blogging, internet, life

Unplugging [with updates along the way]

I remember when my elementary school library acquired a white fuzzy squeaky mouse the likes of Cinderella fairy tales. At least that’s what we thought when we heard of the mouse for the computer in the library. What sort of mouse? We wondered. Some kind of souped up robot-mouse? Do we shout out what we wish to type and it hops as instructed on the keypad?

We’ve come a long way from hypothetical robot-mice, pay per minute dial-up, and you’ve got mail! The computer and corresponding internet has gone from a novelty to a medium we cannot live without.

Or can we?

Everywhere I go, parks, doctor’s offices, restaurants, in line at the store, I see people poring over their smartphones, staring at an iPad and wonder what important work they’re doing with furrowed brows and a look of complete absorption. Inevitably its Facebook. Or twitter. And lately- those people? Are me [Although– thank you new FB for making my head hurt, I’ve logged in only once since]. I’ve known life without complete internet dependency and see the difference it’s made in my life. I read less. I write less. When the phone bings, I check it. Almost immediately. I read blogs, check e-mails, but sometimes one link leads to another and I’ve spent an hour I could have worked on a short story or read a book just surfing– and while that can be useful, most times its not especially when its time spent immersed in social media– I mean, did I really need to spend twenty minutes looking at pictures of a facebook ‘friend’s’ parent’s cousin’s best friend’s in laws’ thirtieth wedding anniversary? There are benefits to the instant gratification the internet provides, but there are drawbacks. I’m thankful I don’t tie my self-worth to my on-line life- but facebook, twitter, they can have damning consequences and we can forget that life is lived on the dirt we stand on, the people having dinner across from us, not the ‘friends’ we accumulate and count and tally. If we’re on-line too long, too frequently, checking on every bing, and ping like the classic Pavlov’s Dog- we have the potential to lose sight of that- and that? That’s frightening.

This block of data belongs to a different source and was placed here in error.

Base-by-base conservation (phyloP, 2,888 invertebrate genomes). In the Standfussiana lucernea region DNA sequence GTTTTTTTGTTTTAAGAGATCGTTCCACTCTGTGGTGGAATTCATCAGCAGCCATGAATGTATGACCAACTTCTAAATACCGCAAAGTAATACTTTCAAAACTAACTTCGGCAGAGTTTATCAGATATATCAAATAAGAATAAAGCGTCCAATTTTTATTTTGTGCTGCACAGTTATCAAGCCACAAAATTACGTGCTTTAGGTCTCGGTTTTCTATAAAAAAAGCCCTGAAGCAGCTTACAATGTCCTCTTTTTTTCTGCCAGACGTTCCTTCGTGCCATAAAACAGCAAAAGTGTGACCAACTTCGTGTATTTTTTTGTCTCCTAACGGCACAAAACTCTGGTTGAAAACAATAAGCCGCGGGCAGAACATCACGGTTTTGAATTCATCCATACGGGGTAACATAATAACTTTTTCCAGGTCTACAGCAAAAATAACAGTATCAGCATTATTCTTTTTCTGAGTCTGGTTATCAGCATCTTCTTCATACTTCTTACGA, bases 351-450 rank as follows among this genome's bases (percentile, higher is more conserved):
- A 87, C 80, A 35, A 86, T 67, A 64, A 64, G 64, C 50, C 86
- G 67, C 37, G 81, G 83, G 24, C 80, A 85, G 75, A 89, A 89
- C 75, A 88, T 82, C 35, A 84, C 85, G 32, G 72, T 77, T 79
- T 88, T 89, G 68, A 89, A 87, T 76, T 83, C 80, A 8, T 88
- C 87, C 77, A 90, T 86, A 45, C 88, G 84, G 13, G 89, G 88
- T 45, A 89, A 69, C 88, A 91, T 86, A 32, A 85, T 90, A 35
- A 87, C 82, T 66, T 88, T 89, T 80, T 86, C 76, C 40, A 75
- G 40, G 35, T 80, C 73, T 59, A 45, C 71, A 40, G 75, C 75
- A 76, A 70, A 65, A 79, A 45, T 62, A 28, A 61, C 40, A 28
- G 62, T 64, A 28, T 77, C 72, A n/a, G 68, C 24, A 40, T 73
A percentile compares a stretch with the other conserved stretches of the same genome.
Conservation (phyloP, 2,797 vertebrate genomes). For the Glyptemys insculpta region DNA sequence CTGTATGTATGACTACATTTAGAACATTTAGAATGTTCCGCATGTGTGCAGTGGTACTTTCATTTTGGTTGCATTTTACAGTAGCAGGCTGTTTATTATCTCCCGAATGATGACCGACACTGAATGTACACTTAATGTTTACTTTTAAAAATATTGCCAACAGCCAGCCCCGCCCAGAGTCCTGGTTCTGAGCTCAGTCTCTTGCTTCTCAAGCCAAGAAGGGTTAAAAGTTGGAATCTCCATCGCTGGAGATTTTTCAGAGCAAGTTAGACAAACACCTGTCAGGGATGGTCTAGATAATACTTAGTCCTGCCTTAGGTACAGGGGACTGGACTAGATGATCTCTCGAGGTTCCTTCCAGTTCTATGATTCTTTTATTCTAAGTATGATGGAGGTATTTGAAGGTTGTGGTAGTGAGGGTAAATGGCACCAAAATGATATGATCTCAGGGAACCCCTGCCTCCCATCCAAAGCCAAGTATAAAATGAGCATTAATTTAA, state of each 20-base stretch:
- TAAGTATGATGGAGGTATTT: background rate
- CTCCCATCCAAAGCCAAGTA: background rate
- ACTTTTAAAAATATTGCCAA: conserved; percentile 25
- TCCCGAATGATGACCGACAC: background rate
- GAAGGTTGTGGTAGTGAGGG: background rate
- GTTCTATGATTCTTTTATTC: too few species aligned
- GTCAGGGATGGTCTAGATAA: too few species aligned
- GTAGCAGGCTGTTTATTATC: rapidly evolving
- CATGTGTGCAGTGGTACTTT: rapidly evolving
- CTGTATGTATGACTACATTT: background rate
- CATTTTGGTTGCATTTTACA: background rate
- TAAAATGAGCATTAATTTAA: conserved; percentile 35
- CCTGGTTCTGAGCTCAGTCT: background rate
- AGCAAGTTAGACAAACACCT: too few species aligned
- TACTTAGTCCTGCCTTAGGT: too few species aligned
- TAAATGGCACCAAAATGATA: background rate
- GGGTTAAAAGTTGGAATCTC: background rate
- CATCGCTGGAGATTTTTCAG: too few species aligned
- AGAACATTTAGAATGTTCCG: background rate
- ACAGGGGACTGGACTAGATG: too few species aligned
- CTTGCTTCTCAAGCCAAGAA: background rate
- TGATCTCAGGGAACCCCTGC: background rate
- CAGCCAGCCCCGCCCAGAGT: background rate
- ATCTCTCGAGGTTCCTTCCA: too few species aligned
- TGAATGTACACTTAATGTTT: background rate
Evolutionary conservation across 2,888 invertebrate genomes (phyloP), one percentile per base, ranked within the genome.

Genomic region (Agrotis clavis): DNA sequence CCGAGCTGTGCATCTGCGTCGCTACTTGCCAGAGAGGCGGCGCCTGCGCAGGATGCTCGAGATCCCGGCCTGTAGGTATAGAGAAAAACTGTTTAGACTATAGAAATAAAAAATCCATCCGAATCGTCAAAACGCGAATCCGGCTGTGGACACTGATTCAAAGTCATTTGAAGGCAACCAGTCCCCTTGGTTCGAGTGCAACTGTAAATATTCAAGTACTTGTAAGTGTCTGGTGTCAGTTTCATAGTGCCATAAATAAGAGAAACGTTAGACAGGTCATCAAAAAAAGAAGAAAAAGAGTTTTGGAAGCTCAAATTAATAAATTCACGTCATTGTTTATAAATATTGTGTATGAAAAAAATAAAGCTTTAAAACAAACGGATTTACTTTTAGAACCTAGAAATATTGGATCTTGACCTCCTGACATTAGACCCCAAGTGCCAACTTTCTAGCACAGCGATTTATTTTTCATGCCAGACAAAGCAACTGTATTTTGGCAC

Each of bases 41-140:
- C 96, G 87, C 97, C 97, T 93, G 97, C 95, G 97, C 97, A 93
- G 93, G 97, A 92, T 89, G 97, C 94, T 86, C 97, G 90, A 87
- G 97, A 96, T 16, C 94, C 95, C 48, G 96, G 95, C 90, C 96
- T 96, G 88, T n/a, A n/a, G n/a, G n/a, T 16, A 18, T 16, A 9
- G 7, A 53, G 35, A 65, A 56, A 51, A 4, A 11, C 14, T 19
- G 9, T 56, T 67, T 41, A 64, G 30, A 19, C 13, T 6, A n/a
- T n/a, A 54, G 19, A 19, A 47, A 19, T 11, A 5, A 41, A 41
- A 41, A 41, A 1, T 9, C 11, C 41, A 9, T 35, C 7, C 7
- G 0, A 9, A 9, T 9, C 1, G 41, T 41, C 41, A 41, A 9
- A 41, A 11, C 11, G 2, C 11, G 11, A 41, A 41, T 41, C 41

Three months ago we cut our cable. I anticipated methadone shots to deal with the withdrawals of the steady background noise of TV during the quiet moments my son was asleep or otherwise engaged- but nothing. I still watched TV via discs since I’m not anti-TV, but the background chatter vanished. Once it was gone I realized I didn’t need it at all.

Do I need the internet? Will I jitter without it? I want to know. I want to see how my life will improve [or not] if I cut it out. I want to know what it’s like without instant gratification at the touch of my fingertips. I want to rid myself of the potential descent into a life in which the internet controls me, and not the other way around.

So for one week, I’m unplugging. Not entirely. As nice as it would be to be all or nothing, I’m in the middle of a few high-priority situations which require access to the internet. So the plan is simple: For one week: disable my phone notifications, check and reply to e-mails/blog comments, twice a day [morning and night] and nothing else.  It’s just a week. But I’m curious. Will I learn to enjoy the pleasure of my company, read books, play with my son more? Or will I huddle in a corner with the shakes. [Methadone is not a cure-all after all.] In any case will update a week from today [or sooner if I fail spectacularly– which, I might]. 

Wish me luck! Ever unplugged? Ever consider unplugging? Curious for thoughts on this!